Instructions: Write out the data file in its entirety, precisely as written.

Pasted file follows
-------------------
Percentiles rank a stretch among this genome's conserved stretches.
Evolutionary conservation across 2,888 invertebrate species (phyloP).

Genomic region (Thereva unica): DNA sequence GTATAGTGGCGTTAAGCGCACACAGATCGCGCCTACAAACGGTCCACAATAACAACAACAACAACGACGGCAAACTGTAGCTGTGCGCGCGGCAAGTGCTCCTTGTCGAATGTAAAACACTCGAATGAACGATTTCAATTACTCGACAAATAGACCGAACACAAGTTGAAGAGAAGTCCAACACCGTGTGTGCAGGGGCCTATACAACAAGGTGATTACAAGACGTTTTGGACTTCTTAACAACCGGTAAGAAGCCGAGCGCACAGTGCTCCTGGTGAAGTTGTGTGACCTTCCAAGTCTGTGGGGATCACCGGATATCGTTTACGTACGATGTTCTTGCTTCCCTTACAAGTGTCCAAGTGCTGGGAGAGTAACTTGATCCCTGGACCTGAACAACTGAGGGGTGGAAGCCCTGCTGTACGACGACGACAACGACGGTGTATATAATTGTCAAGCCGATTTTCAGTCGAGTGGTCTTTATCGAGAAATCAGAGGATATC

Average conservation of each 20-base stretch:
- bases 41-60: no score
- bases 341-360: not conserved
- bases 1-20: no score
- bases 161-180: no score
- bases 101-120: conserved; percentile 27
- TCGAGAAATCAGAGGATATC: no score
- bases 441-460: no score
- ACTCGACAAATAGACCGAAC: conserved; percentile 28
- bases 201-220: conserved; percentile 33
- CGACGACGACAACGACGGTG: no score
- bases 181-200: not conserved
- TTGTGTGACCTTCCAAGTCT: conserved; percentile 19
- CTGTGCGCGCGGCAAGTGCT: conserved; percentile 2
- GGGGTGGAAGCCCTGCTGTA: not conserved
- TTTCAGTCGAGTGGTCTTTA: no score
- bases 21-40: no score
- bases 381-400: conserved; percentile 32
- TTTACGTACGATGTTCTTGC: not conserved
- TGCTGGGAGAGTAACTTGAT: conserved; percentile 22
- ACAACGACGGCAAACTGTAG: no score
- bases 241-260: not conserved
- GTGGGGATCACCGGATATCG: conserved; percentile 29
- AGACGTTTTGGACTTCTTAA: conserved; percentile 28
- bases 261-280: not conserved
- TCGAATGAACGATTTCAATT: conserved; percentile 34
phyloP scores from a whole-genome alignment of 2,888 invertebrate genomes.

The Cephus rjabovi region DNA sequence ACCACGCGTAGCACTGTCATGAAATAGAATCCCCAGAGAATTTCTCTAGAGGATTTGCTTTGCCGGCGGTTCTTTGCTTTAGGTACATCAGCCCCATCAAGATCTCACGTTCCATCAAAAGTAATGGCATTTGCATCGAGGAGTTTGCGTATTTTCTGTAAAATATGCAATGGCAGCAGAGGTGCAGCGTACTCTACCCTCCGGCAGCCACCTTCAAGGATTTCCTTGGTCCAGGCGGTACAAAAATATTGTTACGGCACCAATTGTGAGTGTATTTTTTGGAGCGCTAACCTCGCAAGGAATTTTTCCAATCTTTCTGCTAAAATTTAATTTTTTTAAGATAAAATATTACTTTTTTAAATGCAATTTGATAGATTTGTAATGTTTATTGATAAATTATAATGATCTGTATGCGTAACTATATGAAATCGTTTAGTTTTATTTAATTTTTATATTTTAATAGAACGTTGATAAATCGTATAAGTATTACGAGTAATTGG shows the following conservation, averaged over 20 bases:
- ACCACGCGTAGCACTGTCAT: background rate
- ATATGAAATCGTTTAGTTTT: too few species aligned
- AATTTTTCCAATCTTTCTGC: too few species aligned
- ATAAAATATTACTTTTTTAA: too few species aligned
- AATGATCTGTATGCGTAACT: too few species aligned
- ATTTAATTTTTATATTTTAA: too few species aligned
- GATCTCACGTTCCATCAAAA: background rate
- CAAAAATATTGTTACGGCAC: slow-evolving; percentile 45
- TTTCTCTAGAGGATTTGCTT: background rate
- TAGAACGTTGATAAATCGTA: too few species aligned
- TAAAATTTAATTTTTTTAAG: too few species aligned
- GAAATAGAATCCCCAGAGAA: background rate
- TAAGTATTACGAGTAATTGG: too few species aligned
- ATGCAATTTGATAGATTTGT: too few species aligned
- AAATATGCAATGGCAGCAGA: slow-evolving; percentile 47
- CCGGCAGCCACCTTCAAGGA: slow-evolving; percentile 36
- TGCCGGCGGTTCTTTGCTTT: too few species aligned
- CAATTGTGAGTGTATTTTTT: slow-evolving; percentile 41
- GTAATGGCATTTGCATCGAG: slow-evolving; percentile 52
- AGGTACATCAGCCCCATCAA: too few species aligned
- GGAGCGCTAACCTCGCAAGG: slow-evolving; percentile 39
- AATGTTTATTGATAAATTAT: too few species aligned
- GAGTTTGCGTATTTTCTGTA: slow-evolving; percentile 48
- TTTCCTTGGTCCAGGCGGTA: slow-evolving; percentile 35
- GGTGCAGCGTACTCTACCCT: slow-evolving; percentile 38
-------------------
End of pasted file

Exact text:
Percentiles rank a stretch among this genome's conserved stretches.
Evolutionary conservation across 2,888 invertebrate species (phyloP).

Genomic region (Thereva unica): DNA sequence GTATAGTGGCGTTAAGCGCACACAGATCGCGCCTACAAACGGTCCACAATAACAACAACAACAACGACGGCAAACTGTAGCTGTGCGCGCGGCAAGTGCTCCTTGTCGAATGTAAAACACTCGAATGAACGATTTCAATTACTCGACAAATAGACCGAACACAAGTTGAAGAGAAGTCCAACACCGTGTGTGCAGGGGCCTATACAACAAGGTGATTACAAGACGTTTTGGACTTCTTAACAACCGGTAAGAAGCCGAGCGCACAGTGCTCCTGGTGAAGTTGTGTGACCTTCCAAGTCTGTGGGGATCACCGGATATCGTTTACGTACGATGTTCTTGCTTCCCTTACAAGTGTCCAAGTGCTGGGAGAGTAACTTGATCCCTGGACCTGAACAACTGAGGGGTGGAAGCCCTGCTGTACGACGACGACAACGACGGTGTATATAATTGTCAAGCCGATTTTCAGTCGAGTGGTCTTTATCGAGAAATCAGAGGATATC

Average conservation of each 20-base stretch:
- bases 41-60: no score
- bases 341-360: not conserved
- bases 1-20: no score
- bases 161-180: no score
- bases 101-120: conserved; percentile 27
- TCGAGAAATCAGAGGATATC: no score
- bases 441-460: no score
- ACTCGACAAATAGACCGAAC: conserved; percentile 28
- bases 201-220: conserved; percentile 33
- CGACGACGACAACGACGGTG: no score
- bases 181-200: not conserved
- TTGTGTGACCTTCCAAGTCT: conserved; percentile 19
- CTGTGCGCGCGGCAAGTGCT: conserved; percentile 2
- GGGGTGGAAGCCCTGCTGTA: not conserved
- TTTCAGTCGAGTGGTCTTTA: no score
- bases 21-40: no score
- bases 381-400: conserved; percentile 32
- TTTACGTACGATGTTCTTGC: not conserved
- TGCTGGGAGAGTAACTTGAT: conserved; percentile 22
- ACAACGACGGCAAACTGTAG: no score
- bases 241-260: not conserved
- GTGGGGATCACCGGATATCG: conserved; percentile 29
- AGACGTTTTGGACTTCTTAA: conserved; percentile 28
- bases 261-280: not conserved
- TCGAATGAACGATTTCAATT: conserved; percentile 34
phyloP scores from a whole-genome alignment of 2,888 invertebrate genomes.

The Cephus rjabovi region DNA sequence ACCACGCGTAGCACTGTCATGAAATAGAATCCCCAGAGAATTTCTCTAGAGGATTTGCTTTGCCGGCGGTTCTTTGCTTTAGGTACATCAGCCCCATCAAGATCTCACGTTCCATCAAAAGTAATGGCATTTGCATCGAGGAGTTTGCGTATTTTCTGTAAAATATGCAATGGCAGCAGAGGTGCAGCGTACTCTACCCTCCGGCAGCCACCTTCAAGGATTTCCTTGGTCCAGGCGGTACAAAAATATTGTTACGGCACCAATTGTGAGTGTATTTTTTGGAGCGCTAACCTCGCAAGGAATTTTTCCAATCTTTCTGCTAAAATTTAATTTTTTTAAGATAAAATATTACTTTTTTAAATGCAATTTGATAGATTTGTAATGTTTATTGATAAATTATAATGATCTGTATGCGTAACTATATGAAATCGTTTAGTTTTATTTAATTTTTATATTTTAATAGAACGTTGATAAATCGTATAAGTATTACGAGTAATTGG shows the following conservation, averaged over 20 bases:
- ACCACGCGTAGCACTGTCAT: background rate
- ATATGAAATCGTTTAGTTTT: too few species aligned
- AATTTTTCCAATCTTTCTGC: too few species aligned
- ATAAAATATTACTTTTTTAA: too few species aligned
- AATGATCTGTATGCGTAACT: too few species aligned
- ATTTAATTTTTATATTTTAA: too few species aligned
- GATCTCACGTTCCATCAAAA: background rate
- CAAAAATATTGTTACGGCAC: slow-evolving; percentile 45
- TTTCTCTAGAGGATTTGCTT: background rate
- TAGAACGTTGATAAATCGTA: too few species aligned
- TAAAATTTAATTTTTTTAAG: too few species aligned
- GAAATAGAATCCCCAGAGAA: background rate
- TAAGTATTACGAGTAATTGG: too few species aligned
- ATGCAATTTGATAGATTTGT: too few species aligned
- AAATATGCAATGGCAGCAGA: slow-evolving; percentile 47
- CCGGCAGCCACCTTCAAGGA: slow-evolving; percentile 36
- TGCCGGCGGTTCTTTGCTTT: too few species aligned
- CAATTGTGAGTGTATTTTTT: slow-evolving; percentile 41
- GTAATGGCATTTGCATCGAG: slow-evolving; percentile 52
- AGGTACATCAGCCCCATCAA: too few species aligned
- GGAGCGCTAACCTCGCAAGG: slow-evolving; percentile 39
- AATGTTTATTGATAAATTAT: too few species aligned
- GAGTTTGCGTATTTTCTGTA: slow-evolving; percentile 48
- TTTCCTTGGTCCAGGCGGTA: slow-evolving; percentile 35
- GGTGCAGCGTACTCTACCCT: slow-evolving; percentile 38